Trade Mark Trip–Ups!

In this article we look at a couple of mistakes brand owners sometimes make when adopting a new trade mark.

Failure to search

All too often stories hit the headlines of companies adopting trade marks, spending thousands of Euros on packaging, publicity materials and marketing, only to have to re-brand when challenged by the owner of an existing right which they are infringing. For instance, earlier this year the Kardashian sisters launched a cosmetic product under the name KHROMA only to find that the Trade Mark KROMA was already registered by a third party and the product had to be withdrawn. To avoid wasting time and money, the brand owner should instruct a trade mark attorney to conduct a trade mark clearance search. As the old saying goes ‘a stitch in time saves nine’ and the small cost involved in taking this action could potentially save tens of thousands of Euros as well as avoiding a loss of face and goodwill with customers.

Weak trade marks

The usual temptation for designers or brand owners is to adopt words which describe the product or service. However, to be registered as a trade mark and thus secure exclusive rights in the trade mark, the mark must be distinctive. Signs which are descriptive (e.g. BIG BURGER) or laudatory (e.g. GREAT VALUE) of the goods and/or services in connection with which they are to be used or signs which are commonly used in the trade cannot be the exclusive property of any one entity and would therefore be denied protection.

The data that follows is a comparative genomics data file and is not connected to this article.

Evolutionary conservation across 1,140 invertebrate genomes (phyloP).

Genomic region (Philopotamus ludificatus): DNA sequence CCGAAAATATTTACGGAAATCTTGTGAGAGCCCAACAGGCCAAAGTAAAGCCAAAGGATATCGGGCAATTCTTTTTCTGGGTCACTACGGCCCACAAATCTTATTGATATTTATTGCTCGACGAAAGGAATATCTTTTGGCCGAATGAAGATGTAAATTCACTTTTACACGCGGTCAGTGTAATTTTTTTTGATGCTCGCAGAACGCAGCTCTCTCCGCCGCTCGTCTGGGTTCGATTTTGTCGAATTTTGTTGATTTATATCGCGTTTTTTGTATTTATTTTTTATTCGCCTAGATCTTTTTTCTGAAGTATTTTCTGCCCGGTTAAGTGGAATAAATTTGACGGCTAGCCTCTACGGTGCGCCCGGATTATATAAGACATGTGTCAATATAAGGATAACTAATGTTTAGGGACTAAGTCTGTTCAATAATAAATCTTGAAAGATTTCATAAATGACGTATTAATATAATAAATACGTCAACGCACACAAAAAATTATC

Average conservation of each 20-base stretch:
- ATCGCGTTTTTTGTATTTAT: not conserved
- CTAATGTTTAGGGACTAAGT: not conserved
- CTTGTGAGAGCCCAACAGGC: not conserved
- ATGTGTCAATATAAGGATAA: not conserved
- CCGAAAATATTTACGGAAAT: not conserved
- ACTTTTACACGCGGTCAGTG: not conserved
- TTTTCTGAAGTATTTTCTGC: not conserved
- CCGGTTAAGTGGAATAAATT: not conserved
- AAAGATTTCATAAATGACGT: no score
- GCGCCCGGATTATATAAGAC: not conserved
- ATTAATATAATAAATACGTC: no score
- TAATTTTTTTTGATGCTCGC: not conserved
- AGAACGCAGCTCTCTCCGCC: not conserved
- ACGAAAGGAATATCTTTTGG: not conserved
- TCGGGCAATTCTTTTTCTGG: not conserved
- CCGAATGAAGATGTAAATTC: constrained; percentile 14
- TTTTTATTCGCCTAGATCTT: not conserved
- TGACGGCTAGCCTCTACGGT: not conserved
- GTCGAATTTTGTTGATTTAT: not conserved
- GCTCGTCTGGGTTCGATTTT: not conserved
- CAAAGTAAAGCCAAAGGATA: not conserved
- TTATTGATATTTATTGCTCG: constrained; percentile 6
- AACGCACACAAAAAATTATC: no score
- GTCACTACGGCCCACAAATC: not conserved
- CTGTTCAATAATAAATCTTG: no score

A trade mark is any sign which identifies the owner as the source of a particular product or service. It can be a word, a logo, a slogan, a colour, a noise, a gesture, a smell or a combination of these. When deciding on a new trade mark think about inventing a word or using dictionary words which have no bearing on the product or services and would therefore be distinctive of them. Look to history, fiction or to myths and legends for inspiration. Think PEPSI for cola, APPLE for computers, NIKE for clothing and footwear and PICASSO for cars,

A trade mark can be a company’s biggest asset. In 2012 the Coca-Cola brand was valued at US$77.8 billion. Adopting a trade mark is not something which should be done with little or no thought and failing to invest in securing a trade mark registration is a mistake which could be very costly.

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